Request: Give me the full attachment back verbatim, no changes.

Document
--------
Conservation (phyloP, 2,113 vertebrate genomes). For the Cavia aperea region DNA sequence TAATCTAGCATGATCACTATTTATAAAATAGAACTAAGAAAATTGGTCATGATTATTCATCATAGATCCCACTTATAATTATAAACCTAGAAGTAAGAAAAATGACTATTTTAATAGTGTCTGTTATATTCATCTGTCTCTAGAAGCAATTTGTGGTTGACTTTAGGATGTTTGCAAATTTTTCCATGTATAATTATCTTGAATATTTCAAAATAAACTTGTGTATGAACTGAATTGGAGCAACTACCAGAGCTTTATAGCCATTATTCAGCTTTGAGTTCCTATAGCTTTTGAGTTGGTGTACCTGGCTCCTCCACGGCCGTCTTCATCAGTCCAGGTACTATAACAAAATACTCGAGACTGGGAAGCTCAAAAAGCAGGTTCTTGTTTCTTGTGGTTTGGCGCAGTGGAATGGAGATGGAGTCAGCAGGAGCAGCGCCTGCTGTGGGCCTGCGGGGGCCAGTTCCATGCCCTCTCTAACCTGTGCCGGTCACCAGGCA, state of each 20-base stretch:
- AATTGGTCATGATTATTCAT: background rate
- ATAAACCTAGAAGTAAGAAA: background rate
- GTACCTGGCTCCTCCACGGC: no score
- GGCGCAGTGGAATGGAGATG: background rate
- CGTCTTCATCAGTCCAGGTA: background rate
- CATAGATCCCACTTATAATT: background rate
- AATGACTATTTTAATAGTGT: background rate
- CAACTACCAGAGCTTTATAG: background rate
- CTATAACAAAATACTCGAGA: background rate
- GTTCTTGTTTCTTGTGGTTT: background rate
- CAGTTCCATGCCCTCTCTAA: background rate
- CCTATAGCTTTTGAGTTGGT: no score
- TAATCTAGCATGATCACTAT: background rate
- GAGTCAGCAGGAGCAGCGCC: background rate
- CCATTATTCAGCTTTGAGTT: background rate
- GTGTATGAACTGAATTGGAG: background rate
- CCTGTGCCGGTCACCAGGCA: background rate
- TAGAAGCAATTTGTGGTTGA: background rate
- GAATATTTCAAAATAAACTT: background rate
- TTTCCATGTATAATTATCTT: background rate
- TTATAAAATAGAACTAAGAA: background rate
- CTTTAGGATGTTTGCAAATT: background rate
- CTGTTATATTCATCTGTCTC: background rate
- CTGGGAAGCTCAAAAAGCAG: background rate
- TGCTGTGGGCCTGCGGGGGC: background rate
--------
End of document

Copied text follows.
Conservation (phyloP, 2,113 vertebrate genomes). For the Cavia aperea region DNA sequence TAATCTAGCATGATCACTATTTATAAAATAGAACTAAGAAAATTGGTCATGATTATTCATCATAGATCCCACTTATAATTATAAACCTAGAAGTAAGAAAAATGACTATTTTAATAGTGTCTGTTATATTCATCTGTCTCTAGAAGCAATTTGTGGTTGACTTTAGGATGTTTGCAAATTTTTCCATGTATAATTATCTTGAATATTTCAAAATAAACTTGTGTATGAACTGAATTGGAGCAACTACCAGAGCTTTATAGCCATTATTCAGCTTTGAGTTCCTATAGCTTTTGAGTTGGTGTACCTGGCTCCTCCACGGCCGTCTTCATCAGTCCAGGTACTATAACAAAATACTCGAGACTGGGAAGCTCAAAAAGCAGGTTCTTGTTTCTTGTGGTTTGGCGCAGTGGAATGGAGATGGAGTCAGCAGGAGCAGCGCCTGCTGTGGGCCTGCGGGGGCCAGTTCCATGCCCTCTCTAACCTGTGCCGGTCACCAGGCA, state of each 20-base stretch:
- AATTGGTCATGATTATTCAT: background rate
- ATAAACCTAGAAGTAAGAAA: background rate
- GTACCTGGCTCCTCCACGGC: no score
- GGCGCAGTGGAATGGAGATG: background rate
- CGTCTTCATCAGTCCAGGTA: background rate
- CATAGATCCCACTTATAATT: background rate
- AATGACTATTTTAATAGTGT: background rate
- CAACTACCAGAGCTTTATAG: background rate
- CTATAACAAAATACTCGAGA: background rate
- GTTCTTGTTTCTTGTGGTTT: background rate
- CAGTTCCATGCCCTCTCTAA: background rate
- CCTATAGCTTTTGAGTTGGT: no score
- TAATCTAGCATGATCACTAT: background rate
- GAGTCAGCAGGAGCAGCGCC: background rate
- CCATTATTCAGCTTTGAGTT: background rate
- GTGTATGAACTGAATTGGAG: background rate
- CCTGTGCCGGTCACCAGGCA: background rate
- TAGAAGCAATTTGTGGTTGA: background rate
- GAATATTTCAAAATAAACTT: background rate
- TTTCCATGTATAATTATCTT: background rate
- TTATAAAATAGAACTAAGAA: background rate
- CTTTAGGATGTTTGCAAATT: background rate
- CTGTTATATTCATCTGTCTC: background rate
- CTGGGAAGCTCAAAAAGCAG: background rate
- TGCTGTGGGCCTGCGGGGGC: background rate